My Zero Waste Day

Over the last several months I have made great strides in being more zero waste each and every day. I thought it would be fun to write-up how my day went today (skipping some of the boring stuff), so here it goes.

In the morning:

  • IMG_4051I woke up and brushed my teeth with my homemade toothpaste and compostable bamboo toothbrush. Both are awesome I and couldn’t live without at this point.
  • In the shower I used my shampoo/body wash bar and shaved using my old school metal razor which I love.
  • Instead of blow drying I let my hair air dry.


  • I put on a pair of thrifted jeans, thrifted jeans always feel more comfortable to me.
  • All the other worn clothes were bought new at some point in time in the last few years. I did however recently decide to not buy any new clothes for 365 days. All clothes must be repaired, refashioned or replaced by secondhand only items. I am happy to report so far so good 48 days in with no major need/desire to purchase anything.


Food & Drink:

  • School lunch packed for 8YO; ham sandwich, mini tangerine, bulk bin carrot, homemade peanut butter cookies, dried cranberries from the bulk section, packed in reusable bags.
  • The ham was purchased and sliced at home.
  • I am still looking for a good alternative to store bought bread, making my own is too time consuming.
  • Bulk tea in a travel mug for back and forth in the car.
  • Homemade stuffed peppers and coconut milk mashed potatoes* for both lunch and dinner. All ingredients purchased without plastic at the co-op using mesh bags, cloth bags, and glass jars to transport items home.
  • Homemade Peanut butter cookies for dessert and breakfast too :D.

*I didn’t cook this meal so if people are interested I can ask Steve if he is willing to write a guest blog post with the recipes.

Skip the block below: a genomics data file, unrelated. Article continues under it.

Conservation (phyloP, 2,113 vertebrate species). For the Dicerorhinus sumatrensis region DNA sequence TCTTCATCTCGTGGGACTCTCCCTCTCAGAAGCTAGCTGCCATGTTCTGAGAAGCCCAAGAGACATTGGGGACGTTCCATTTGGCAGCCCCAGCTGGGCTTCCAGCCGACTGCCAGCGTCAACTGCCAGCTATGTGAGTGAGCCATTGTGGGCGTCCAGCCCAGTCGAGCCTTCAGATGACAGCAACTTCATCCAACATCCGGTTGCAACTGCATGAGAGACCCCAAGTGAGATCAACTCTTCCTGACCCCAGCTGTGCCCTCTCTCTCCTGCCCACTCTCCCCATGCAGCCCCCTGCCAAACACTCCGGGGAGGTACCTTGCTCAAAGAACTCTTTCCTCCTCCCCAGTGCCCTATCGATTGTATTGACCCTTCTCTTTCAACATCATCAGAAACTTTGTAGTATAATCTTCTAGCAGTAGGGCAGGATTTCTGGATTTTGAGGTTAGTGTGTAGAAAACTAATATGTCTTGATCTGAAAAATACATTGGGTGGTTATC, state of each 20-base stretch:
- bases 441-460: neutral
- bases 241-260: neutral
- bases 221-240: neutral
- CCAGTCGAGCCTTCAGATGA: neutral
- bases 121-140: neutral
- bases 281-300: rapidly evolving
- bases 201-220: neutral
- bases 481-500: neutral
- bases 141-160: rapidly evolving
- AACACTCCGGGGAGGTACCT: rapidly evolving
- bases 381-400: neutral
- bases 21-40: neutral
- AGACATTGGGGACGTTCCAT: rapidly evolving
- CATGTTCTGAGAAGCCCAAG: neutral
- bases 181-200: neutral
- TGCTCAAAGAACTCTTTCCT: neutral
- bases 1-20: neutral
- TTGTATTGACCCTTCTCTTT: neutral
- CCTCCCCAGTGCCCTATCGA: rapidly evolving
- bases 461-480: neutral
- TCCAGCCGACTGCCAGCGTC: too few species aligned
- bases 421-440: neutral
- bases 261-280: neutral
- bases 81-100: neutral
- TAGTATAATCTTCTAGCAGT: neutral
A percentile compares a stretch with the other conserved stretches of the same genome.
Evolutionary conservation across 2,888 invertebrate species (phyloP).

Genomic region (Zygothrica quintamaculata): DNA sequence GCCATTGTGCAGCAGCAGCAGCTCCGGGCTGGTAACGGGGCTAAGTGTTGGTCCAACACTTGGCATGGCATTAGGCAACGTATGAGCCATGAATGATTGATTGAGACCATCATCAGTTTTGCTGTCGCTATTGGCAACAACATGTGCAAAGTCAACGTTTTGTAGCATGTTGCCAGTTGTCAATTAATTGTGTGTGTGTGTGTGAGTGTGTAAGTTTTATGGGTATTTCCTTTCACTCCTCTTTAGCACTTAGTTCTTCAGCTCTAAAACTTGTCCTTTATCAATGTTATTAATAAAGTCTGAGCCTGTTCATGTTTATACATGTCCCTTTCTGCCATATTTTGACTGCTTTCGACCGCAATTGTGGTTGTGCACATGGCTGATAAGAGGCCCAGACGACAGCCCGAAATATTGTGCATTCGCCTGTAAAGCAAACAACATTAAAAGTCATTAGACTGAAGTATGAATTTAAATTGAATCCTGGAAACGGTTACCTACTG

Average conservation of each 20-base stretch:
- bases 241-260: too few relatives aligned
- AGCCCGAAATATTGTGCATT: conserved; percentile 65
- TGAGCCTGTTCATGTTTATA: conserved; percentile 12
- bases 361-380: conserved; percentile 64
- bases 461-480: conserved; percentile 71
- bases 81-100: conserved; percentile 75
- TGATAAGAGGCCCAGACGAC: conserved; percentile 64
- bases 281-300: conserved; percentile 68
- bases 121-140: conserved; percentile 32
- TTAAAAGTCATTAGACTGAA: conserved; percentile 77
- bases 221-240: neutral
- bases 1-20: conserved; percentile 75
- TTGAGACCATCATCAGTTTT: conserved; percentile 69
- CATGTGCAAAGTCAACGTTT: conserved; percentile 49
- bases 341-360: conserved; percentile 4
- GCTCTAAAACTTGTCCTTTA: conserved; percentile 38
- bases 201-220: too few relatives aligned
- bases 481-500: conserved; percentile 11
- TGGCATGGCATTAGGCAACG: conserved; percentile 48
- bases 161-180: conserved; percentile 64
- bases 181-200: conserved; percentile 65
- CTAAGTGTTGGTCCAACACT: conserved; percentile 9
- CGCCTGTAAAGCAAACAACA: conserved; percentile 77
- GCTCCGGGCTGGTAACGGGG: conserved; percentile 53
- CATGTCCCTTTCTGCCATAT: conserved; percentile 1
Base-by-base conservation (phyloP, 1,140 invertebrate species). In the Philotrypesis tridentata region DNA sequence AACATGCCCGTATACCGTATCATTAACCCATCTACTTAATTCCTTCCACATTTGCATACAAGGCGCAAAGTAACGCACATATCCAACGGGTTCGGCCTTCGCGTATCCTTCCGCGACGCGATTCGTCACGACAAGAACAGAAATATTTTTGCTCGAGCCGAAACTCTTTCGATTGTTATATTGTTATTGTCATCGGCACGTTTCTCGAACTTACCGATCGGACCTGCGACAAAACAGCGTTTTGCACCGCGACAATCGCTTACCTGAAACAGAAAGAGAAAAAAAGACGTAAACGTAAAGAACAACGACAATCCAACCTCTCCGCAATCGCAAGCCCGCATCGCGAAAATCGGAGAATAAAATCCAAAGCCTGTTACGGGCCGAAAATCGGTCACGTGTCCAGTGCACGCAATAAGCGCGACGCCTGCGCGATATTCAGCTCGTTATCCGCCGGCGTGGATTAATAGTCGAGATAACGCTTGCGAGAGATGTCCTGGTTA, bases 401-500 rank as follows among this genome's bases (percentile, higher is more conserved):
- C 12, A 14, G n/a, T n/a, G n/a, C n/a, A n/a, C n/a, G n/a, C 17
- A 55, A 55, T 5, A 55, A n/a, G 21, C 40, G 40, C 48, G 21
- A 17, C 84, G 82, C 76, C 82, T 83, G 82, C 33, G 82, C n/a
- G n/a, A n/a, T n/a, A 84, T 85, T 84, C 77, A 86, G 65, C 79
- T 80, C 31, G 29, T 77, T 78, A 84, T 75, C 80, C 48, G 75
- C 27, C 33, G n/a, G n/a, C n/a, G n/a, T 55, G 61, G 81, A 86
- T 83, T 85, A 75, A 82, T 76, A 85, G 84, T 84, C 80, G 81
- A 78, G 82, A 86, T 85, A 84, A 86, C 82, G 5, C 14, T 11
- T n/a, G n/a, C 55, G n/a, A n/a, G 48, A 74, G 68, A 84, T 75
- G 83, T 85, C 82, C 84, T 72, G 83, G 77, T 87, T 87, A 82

• Read a book from the library, French Kids Eat Everything.
  • Took the dogs for a walk.
  • Started making homemade yogurt (I will let you know how it turns out).

I am really proud of how many changes me and my family have made to move closer to a zero waste lifestyle. Last year at this time we would have been consuming a ton of plastic, eating more processed food than we would have liked and buying things that we didn’t need. The improvements we have made have opened my eyes up to consumerism, having more with less, making things myself, and saving money in the process.

What A Recent Vacation Taught Me About Zero Waste

We recently took a family trip to Hawaii. This was our big gift for Christmas this year as we decided we wanted to spend money on life experiences instead of stuff. Before and while traveling this time I noticed a few things about my own personal habits that made me think.

The clothes you have are enough. My partner Steve pointed out I bought new clothes before vacation. “You always buy new clothes before vacation”. He was right! Every vacation that I can think of in recent time I bought something to wear beforehand, whether it was a cute dress, hiking shoes, or a beach coverup. I need to watch out for this the next time. I shouldn’t need to buy anything before I go on a trip.

You don’t need to prepare for everything. My initial inclination is to pack more than what I needed. I even cut down and repacked half way through, but looking back there were a few more things I could have done without. Smaller/light luggage is the way to go! I had a carry-on and backpack, but would like to get down to only one bag in the future.

Always bring your own water bottle. We did this in Europe over the summer but for some silly reason I thought bottled water would have been easier in Hawaii since I read an article that recommended buying bottled water because you shouldn’t drink the water that was collected by the rain. Turns out we would have been fine with our own bottles because there was plenty of access to city tap water.

Bring your own a shampoo bar and homemade toothpaste. A shampoo bar would have worked for this trip. If you don’t know about shampoo bar they are a good zero waste replacement for shampoo and conditioner. Also I had recently made my own toothpaste, but didn’t bring which I immediately regretted. Recipe is below.

Cooking your own food will always be cheaper, healthier and in most cases a tastier option. We stayed at a house through AirBNB the majority of the trip and made several breakfasts and dinners at “home”. It was well worth the time and saved us money.

And above all else life experiences are more important than material objects.

Life experiences are more important than material objects


UPDATED Homemade Toothpaste Recipe

Measure baking soda and coconut oil and place into small storage container. Use a spoon or spatula to mix into a paste. Add 5 drops of peppermint extract or oil. Mix again. Use a pea size amount each time you brush.